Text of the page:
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Found 5 results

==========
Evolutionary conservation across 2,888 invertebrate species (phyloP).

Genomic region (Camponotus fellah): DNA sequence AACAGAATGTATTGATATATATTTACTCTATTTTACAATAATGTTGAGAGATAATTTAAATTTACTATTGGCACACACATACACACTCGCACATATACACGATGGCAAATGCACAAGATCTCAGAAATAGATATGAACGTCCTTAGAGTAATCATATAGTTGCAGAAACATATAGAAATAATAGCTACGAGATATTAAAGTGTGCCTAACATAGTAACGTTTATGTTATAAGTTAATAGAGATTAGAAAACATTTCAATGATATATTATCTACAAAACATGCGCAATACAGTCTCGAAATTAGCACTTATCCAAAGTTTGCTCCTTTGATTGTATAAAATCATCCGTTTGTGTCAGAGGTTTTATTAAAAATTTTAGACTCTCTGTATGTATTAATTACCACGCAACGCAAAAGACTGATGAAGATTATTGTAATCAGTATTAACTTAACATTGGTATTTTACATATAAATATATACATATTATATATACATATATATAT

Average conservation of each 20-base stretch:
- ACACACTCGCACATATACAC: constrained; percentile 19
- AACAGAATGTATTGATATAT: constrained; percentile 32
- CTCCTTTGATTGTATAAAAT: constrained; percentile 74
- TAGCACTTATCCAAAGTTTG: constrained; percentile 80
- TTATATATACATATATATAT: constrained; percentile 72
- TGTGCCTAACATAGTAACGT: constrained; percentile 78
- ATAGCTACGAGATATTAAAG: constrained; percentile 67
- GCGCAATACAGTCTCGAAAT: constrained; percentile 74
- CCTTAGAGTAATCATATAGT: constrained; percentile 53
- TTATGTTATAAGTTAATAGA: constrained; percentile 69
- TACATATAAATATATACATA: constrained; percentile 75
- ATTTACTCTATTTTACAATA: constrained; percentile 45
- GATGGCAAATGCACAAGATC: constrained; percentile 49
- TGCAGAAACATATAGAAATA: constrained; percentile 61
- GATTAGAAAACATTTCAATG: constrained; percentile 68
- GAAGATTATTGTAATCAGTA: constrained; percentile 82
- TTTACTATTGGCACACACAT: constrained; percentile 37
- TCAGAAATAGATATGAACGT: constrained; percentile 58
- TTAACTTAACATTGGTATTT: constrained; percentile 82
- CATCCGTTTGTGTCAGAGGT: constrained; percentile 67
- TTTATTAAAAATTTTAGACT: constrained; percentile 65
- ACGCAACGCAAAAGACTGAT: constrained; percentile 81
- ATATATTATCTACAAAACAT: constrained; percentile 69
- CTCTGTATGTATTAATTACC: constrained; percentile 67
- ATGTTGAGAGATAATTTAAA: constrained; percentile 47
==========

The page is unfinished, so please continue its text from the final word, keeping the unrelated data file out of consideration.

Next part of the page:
1. Hackers access 5.9m bank cards at Dixons Carphone Dixons Carphone says it has been the victim of an "unauthorised data access" in which millions of customer bank card details were targeted over the past 12 months. The company believed there were attempts since last July - only discovered over the past week - to compromise 5.9 million cards in one of its processing systems for Currys PC World and Dixons Travel stores. It said there was currently no evidence of any fraudulent use of the information - with the vast majority of the cards having chip and pin protection. However, Dixons Carphone said it had notified card providers to 105,000 non-EU issued cards that did not have chip and pin technology so those customers could be immediately protected. In addition, Dixons Carphone said 1.2 million personal data records were hacked. It admitted non-financial personal data, such as names, addresses or email addresses, was accessed but it again insisted that it had seen no evidence of any fraud at this stage. The breach was currently being investigated by police, it said, while regulators had also been informed. https://uk.yahoo.com/finance/news/hacking-targets-customers-currys-pc-world-064800857.html